Boeing buys Liquid Robotics to boost sea robots

Wave Glider

Liquid Robotics’ Wave Glider floats on the surface of the ocean, but it’s propelled by a wave-powered undersea glider. (Liquid Robotics Photo)

The Boeing Co. says it has agreed to acquire Liquid Robotics, its teammate in a years-long effort to create surfboard-sized robots that can use wave power to roam the seas.

The acquisition is expected to help Boeing create military communication networks that can transmit information autonomously from the sea to satellites via Sensor Hosting Autonomous Remote Craft, or SHARCs.

Liquid Robotics was founded in 2007 and currently has about 100 employees in California and Hawaii. Once the deal is completed, the company will become a subsidiary of Boeing. The arrangement is similar to the one that applies to Insitu, a Boeing subsidiary that is headquartered in Bingen, Wash., and manufactures ScanEagle military-grade drones.

Just as the fixed-wing ScanEagle drones can gather and transmit data while they’re airborne, SHARCs can monitor maritime operations and send the information back via satellite to their handlers. Boeing also makes a 50-ton underwater robot called Echo Voyager that can explore the deep sea for six months at a time, as well as two smaller unmanned undersea vehicles. The SHARCs can serve as communication relays for those undersea robots.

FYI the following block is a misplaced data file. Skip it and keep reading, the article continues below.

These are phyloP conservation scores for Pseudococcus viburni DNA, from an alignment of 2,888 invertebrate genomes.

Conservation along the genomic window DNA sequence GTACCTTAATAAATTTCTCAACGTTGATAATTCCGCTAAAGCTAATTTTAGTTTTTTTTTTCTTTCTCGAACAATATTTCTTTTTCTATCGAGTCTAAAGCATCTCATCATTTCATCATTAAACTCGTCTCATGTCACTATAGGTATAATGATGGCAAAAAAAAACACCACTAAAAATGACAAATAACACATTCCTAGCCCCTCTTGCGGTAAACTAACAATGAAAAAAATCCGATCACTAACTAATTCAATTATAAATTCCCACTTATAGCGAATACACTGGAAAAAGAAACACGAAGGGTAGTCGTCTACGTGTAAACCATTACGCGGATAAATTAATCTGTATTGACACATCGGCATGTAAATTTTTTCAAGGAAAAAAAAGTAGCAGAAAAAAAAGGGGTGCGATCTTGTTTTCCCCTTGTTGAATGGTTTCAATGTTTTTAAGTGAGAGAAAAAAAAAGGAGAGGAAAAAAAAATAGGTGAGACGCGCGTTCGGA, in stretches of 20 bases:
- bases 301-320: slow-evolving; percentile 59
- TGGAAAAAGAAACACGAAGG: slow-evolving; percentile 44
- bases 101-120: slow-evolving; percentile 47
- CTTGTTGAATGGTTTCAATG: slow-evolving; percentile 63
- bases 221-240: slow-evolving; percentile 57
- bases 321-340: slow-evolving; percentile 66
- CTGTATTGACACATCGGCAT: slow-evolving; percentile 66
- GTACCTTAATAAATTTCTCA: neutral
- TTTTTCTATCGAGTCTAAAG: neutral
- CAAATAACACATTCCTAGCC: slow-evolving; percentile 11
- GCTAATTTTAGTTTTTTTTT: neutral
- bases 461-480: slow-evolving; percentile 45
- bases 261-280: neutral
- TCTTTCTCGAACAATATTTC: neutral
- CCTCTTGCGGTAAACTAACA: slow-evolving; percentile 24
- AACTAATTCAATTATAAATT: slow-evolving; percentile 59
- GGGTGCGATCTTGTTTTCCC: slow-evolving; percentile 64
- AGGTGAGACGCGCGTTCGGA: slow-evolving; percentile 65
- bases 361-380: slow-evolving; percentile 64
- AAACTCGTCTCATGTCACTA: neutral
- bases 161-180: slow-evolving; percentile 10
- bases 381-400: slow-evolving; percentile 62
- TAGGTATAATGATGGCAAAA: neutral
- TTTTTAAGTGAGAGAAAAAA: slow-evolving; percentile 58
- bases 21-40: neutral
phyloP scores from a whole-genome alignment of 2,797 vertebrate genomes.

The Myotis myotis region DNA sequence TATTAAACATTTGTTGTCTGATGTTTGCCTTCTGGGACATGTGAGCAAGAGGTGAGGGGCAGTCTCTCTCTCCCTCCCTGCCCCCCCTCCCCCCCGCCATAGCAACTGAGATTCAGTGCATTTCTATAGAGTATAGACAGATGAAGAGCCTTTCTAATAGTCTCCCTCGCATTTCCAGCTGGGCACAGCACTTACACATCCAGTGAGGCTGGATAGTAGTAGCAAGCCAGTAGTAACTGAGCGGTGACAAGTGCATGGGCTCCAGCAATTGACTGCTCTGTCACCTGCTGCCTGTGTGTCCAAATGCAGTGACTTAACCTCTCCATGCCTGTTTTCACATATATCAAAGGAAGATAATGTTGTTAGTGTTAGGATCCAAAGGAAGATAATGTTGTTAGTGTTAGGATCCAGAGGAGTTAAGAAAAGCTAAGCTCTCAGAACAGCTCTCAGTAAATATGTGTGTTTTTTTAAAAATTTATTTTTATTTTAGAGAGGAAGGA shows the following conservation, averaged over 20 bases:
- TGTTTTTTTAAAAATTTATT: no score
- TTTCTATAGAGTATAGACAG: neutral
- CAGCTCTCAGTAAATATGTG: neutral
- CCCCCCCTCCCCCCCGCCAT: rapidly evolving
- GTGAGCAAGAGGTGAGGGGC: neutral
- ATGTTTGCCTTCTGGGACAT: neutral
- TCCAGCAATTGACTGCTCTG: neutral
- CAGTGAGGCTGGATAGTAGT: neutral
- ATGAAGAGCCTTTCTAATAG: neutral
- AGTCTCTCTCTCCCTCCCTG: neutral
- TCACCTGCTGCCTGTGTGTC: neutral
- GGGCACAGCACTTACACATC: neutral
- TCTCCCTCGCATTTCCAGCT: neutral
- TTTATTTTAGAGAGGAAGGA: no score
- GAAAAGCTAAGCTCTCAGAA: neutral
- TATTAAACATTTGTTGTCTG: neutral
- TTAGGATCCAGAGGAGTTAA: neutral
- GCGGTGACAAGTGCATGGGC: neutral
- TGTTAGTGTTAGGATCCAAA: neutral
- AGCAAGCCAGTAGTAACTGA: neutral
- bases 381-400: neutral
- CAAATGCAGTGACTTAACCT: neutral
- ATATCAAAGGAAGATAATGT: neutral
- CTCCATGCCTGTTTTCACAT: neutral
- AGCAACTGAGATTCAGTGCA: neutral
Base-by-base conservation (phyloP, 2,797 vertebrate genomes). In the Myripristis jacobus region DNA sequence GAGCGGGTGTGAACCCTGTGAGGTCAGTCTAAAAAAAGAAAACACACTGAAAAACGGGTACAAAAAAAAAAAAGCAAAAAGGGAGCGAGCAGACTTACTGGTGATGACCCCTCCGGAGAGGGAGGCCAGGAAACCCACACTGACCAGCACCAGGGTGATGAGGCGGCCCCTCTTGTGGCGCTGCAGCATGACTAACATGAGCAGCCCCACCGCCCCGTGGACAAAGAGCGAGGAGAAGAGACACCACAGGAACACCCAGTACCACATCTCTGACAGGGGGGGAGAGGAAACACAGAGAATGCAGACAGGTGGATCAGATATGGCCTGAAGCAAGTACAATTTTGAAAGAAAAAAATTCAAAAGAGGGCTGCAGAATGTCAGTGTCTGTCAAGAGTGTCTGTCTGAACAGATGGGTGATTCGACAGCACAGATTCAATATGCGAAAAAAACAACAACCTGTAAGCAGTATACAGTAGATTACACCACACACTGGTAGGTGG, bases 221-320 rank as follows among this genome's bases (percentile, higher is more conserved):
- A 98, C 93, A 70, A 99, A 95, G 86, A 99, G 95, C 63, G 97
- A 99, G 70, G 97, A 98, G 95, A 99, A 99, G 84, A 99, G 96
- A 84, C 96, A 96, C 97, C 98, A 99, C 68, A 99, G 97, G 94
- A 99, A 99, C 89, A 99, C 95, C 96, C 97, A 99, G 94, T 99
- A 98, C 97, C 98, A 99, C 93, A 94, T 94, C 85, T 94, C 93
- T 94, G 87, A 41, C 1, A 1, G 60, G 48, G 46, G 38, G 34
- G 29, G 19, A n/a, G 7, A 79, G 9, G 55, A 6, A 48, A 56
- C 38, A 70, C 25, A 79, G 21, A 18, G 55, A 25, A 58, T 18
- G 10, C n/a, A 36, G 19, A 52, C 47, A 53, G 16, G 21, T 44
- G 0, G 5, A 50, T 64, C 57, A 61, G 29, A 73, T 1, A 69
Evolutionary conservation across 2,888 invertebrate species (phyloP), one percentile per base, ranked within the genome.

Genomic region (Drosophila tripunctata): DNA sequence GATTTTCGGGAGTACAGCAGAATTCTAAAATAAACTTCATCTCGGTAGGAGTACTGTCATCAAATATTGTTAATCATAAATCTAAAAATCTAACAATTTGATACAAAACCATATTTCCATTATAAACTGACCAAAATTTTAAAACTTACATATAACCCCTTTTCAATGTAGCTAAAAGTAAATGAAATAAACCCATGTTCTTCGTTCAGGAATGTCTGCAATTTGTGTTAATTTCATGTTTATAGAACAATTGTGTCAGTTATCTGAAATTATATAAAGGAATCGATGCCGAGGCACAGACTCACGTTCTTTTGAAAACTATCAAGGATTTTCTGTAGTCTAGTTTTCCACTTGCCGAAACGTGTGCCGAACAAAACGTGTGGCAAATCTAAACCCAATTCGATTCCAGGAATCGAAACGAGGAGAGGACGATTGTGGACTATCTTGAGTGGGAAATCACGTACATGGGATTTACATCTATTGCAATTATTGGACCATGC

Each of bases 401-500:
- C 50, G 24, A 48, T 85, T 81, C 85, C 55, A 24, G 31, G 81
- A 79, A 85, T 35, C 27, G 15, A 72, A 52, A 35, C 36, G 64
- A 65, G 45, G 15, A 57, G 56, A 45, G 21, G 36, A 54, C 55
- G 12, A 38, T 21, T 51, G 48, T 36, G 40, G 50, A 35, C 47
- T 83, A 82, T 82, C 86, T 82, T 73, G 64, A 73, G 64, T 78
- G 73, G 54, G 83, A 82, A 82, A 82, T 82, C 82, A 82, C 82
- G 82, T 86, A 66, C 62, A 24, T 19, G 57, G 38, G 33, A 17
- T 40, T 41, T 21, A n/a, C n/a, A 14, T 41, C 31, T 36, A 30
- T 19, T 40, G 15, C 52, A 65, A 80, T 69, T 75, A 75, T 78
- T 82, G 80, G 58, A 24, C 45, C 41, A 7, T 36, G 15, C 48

Get the full story on GeekWire.

About Alan Boyle

Award-winning science writer, creator of Cosmic Log, author of "The Case for Pluto: How a Little Planet Made a Big Difference," president of the Council for the Advancement of Science Writing. Check out "About Alan Boyle" for more fun facts.
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